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FALLUJAH, Iraq (June 25, 2008) Cpl. John Williams (left), a section leader with Mobile Section, Company I, 3rd Battalion, 6th Marines, and Staff Sgt. William Willis, platoon sergeant, 3rd Platoon, cross paths again in the fleet after Willis was the senior drill instructor for Williams in recruit training. The two were in Platoon 1012, Company B, 1st Battalion, at Marine Corps Recruit Depot, Parris Island, S.C. They now serve together in Iraq with a history of challenges behind them. (Official U.S. Marine Corps photo by Cpl. Chris Lyttle) (RELEASED)

Photo by Cpl. Chris Lyttle

‘Stay fired up!’

25 Jun 2008 | Cpl. Chris Lyttle

FALLUJAH, Iraq (June 25, 2008) – For those who accept the challenge to become a U.S. Marine, most never consider that one day they may again cross paths with their drill instructor.

A person they once feared, and one who challenged them with constant mental frustration and pushed their physical abilities to the limit.

That day came for Cpl. John Williams, a section leader with Mobile Section, Company I, 3rd Battalion, 6th Marines, when he reunited with his senior drill instructor from Platoon 1012, Company B, 1st Battalion, Marine Corps Recruit Depot Parris Island.

At the unit’s home station, Marine Corps Base Camp Lejeune, N.C., Williams was on duty the day Staff Sgt. William Willis checked in as the platoon sergeant for 3rd Platoon, Company I.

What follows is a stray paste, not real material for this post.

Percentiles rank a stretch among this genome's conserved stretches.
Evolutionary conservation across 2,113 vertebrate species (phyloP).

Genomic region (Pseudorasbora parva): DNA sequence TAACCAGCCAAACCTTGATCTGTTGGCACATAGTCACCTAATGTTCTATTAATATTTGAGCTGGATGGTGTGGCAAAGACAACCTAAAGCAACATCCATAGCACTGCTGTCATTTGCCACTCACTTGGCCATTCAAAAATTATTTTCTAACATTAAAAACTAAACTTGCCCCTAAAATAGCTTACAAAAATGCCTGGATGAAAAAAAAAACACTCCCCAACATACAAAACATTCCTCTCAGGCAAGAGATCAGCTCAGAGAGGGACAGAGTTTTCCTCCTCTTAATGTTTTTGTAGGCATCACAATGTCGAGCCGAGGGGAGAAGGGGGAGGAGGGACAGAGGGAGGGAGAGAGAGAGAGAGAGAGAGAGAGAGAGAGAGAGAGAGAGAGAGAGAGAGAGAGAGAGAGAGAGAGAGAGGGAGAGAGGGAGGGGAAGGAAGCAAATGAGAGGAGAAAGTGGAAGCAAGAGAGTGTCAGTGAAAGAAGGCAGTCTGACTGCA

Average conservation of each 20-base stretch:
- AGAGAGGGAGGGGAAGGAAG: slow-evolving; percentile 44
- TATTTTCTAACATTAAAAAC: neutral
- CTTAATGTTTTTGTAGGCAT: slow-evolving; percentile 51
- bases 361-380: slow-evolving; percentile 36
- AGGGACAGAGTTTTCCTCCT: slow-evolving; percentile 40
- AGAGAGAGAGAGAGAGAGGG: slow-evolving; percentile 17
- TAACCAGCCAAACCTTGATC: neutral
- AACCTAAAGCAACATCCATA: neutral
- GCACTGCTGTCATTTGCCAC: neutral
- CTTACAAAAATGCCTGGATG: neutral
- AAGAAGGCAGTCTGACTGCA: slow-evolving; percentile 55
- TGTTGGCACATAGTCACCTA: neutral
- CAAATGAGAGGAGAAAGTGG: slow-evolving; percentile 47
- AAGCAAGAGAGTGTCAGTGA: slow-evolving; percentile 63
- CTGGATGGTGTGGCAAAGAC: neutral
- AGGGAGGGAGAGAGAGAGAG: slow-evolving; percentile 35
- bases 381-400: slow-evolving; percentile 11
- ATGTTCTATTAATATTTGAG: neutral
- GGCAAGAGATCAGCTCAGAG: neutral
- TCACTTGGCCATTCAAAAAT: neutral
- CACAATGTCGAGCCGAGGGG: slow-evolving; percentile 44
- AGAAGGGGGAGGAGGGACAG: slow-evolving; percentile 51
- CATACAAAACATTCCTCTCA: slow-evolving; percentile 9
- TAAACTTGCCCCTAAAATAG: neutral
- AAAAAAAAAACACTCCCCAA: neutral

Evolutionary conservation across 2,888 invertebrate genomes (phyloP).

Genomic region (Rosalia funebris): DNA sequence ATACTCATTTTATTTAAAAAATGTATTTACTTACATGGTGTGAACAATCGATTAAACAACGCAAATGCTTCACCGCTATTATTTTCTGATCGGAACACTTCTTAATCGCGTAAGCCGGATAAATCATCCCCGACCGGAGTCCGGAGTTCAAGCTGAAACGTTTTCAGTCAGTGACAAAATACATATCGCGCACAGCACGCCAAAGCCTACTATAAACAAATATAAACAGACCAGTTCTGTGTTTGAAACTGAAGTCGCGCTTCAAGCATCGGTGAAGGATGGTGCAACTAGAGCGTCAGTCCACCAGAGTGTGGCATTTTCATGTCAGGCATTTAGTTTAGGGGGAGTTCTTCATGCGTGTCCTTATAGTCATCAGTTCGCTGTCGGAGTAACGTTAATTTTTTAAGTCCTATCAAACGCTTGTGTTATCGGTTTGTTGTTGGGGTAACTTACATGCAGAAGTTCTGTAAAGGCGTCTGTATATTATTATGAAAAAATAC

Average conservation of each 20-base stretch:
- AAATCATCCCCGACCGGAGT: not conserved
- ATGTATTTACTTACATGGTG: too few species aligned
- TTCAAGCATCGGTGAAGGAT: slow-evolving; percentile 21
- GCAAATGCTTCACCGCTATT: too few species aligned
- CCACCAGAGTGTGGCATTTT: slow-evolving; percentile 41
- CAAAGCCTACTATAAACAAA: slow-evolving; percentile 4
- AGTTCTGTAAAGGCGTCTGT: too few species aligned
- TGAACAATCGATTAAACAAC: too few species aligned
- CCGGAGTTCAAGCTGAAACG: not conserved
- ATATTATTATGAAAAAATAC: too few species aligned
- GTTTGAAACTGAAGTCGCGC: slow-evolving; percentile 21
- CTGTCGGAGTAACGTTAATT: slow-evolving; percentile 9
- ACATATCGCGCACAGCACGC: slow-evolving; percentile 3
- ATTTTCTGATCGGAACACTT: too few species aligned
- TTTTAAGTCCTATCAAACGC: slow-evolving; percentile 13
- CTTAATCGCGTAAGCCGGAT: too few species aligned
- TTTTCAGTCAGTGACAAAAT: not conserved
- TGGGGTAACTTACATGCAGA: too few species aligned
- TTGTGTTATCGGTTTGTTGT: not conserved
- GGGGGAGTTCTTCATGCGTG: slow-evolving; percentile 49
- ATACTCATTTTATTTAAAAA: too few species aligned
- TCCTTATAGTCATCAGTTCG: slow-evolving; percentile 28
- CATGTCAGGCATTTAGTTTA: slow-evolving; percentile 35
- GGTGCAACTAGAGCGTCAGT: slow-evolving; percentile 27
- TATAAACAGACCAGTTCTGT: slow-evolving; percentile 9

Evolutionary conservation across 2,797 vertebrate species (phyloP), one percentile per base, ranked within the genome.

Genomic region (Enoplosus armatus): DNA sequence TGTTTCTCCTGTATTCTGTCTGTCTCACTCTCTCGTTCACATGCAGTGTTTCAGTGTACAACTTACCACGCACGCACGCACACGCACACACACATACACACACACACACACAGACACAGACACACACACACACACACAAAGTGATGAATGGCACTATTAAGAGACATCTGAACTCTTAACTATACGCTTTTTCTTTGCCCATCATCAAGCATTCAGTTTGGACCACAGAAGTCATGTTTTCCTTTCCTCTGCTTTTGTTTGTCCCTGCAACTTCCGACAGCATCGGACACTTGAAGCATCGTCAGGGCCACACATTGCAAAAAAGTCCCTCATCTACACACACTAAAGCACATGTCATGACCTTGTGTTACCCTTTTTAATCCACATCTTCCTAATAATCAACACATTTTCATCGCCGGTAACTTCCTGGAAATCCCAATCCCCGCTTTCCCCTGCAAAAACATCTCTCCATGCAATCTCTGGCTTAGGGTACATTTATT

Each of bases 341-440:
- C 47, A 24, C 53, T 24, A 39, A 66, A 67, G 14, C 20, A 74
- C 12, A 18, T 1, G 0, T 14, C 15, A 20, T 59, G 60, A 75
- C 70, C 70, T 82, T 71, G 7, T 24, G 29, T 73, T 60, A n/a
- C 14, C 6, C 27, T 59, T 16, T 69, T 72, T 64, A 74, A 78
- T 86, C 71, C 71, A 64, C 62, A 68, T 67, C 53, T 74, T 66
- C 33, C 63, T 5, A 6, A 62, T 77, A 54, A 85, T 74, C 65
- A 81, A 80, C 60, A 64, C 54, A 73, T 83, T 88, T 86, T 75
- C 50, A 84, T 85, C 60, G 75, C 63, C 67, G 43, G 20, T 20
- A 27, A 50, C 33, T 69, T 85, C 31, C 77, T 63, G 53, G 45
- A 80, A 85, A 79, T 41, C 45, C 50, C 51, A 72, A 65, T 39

“One day I was sitting in the company office working as the platoon sergeant for the day and in comes Staff Sergeant Willis,” Williams recalled. “I looked at him and said, ‘Man, I know that guy.’ Somebody said it was Staff Sergeant Willis and I said, ‘Oh … that’s my senior drill instructor!’”

Willis, with a bold, direct and sometimes high-strung demeanor, dropped an all-too-familiar drill instructor line on Williams.

“He looked over at me and said, ‘Do I owe you money? Because you’re looking at me like I owe you money,’” Williams said.

“No staff sergeant. I think you were my senior drill instructor,” Williams replied. “We started talking and he said, ‘Yeah, I think I was.’ It wasn’t until we got to Iraq when we started getting a little closer.”

Willis checked Williams into Platoon 1012 from the Medical Rehabilitation Platoon January, 2006 at recruit training. After a leg injury set Williams back two months, he finished the final phase of recruit training with Willis and graduated Feb. 10, 2006.

“When I saw him for the first time, he was standing on my quarterdeck with all of his seabags and his rifle,” Willis said. “I walked in, asked him who he was and where he was coming from. I got him in, got all of his processing paperwork and put him in my platoon.”

Willis described how he remembered Williams before he earned the title of a Marine.

“Cpl. Williams was a good recruit,” Willis said. “He was already on the island for a while and he came to us right before The Crucible. I had to motivate him through it and get him to graduate. I think if I would’ve had him longer, he would’ve probably been one of my squad leaders.”

Williams said it was Willis’ leadership and guidance that he remembers most.